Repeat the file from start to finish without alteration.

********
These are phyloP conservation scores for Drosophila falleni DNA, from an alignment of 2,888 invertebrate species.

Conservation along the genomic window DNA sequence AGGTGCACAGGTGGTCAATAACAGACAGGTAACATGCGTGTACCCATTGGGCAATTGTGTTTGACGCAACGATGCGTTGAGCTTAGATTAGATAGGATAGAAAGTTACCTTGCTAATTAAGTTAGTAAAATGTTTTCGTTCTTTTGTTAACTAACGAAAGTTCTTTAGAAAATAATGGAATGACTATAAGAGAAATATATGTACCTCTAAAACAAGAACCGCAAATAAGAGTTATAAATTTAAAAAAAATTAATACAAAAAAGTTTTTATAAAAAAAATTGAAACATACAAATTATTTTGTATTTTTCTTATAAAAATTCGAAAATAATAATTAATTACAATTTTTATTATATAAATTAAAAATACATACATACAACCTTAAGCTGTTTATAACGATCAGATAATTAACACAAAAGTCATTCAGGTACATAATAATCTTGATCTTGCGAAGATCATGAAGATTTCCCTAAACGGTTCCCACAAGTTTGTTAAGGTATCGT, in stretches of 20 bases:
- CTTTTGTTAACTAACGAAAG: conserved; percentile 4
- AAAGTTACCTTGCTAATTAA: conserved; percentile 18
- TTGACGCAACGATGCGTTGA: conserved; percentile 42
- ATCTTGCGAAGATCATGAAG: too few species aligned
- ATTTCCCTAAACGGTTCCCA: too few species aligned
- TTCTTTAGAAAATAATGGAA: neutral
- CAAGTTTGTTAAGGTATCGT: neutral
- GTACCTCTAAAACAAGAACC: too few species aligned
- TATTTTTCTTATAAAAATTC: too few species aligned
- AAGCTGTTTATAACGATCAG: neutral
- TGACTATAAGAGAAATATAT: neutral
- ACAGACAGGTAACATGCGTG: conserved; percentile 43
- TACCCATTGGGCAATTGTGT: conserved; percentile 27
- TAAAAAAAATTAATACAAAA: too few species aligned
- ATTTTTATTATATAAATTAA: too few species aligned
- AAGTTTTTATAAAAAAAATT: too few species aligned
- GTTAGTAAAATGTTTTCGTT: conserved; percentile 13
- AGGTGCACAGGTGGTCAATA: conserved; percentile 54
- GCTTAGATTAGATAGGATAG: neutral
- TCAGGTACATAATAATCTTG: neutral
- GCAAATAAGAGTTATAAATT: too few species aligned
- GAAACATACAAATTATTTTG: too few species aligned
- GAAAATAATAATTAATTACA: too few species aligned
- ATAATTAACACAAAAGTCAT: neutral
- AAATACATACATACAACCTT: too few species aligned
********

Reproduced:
These are phyloP conservation scores for Drosophila falleni DNA, from an alignment of 2,888 invertebrate species.

Conservation along the genomic window DNA sequence AGGTGCACAGGTGGTCAATAACAGACAGGTAACATGCGTGTACCCATTGGGCAATTGTGTTTGACGCAACGATGCGTTGAGCTTAGATTAGATAGGATAGAAAGTTACCTTGCTAATTAAGTTAGTAAAATGTTTTCGTTCTTTTGTTAACTAACGAAAGTTCTTTAGAAAATAATGGAATGACTATAAGAGAAATATATGTACCTCTAAAACAAGAACCGCAAATAAGAGTTATAAATTTAAAAAAAATTAATACAAAAAAGTTTTTATAAAAAAAATTGAAACATACAAATTATTTTGTATTTTTCTTATAAAAATTCGAAAATAATAATTAATTACAATTTTTATTATATAAATTAAAAATACATACATACAACCTTAAGCTGTTTATAACGATCAGATAATTAACACAAAAGTCATTCAGGTACATAATAATCTTGATCTTGCGAAGATCATGAAGATTTCCCTAAACGGTTCCCACAAGTTTGTTAAGGTATCGT, in stretches of 20 bases:
- CTTTTGTTAACTAACGAAAG: conserved; percentile 4
- AAAGTTACCTTGCTAATTAA: conserved; percentile 18
- TTGACGCAACGATGCGTTGA: conserved; percentile 42
- ATCTTGCGAAGATCATGAAG: too few species aligned
- ATTTCCCTAAACGGTTCCCA: too few species aligned
- TTCTTTAGAAAATAATGGAA: neutral
- CAAGTTTGTTAAGGTATCGT: neutral
- GTACCTCTAAAACAAGAACC: too few species aligned
- TATTTTTCTTATAAAAATTC: too few species aligned
- AAGCTGTTTATAACGATCAG: neutral
- TGACTATAAGAGAAATATAT: neutral
- ACAGACAGGTAACATGCGTG: conserved; percentile 43
- TACCCATTGGGCAATTGTGT: conserved; percentile 27
- TAAAAAAAATTAATACAAAA: too few species aligned
- ATTTTTATTATATAAATTAA: too few species aligned
- AAGTTTTTATAAAAAAAATT: too few species aligned
- GTTAGTAAAATGTTTTCGTT: conserved; percentile 13
- AGGTGCACAGGTGGTCAATA: conserved; percentile 54
- GCTTAGATTAGATAGGATAG: neutral
- TCAGGTACATAATAATCTTG: neutral
- GCAAATAAGAGTTATAAATT: too few species aligned
- GAAACATACAAATTATTTTG: too few species aligned
- GAAAATAATAATTAATTACA: too few species aligned
- ATAATTAACACAAAAGTCAT: neutral
- AAATACATACATACAACCTT: too few species aligned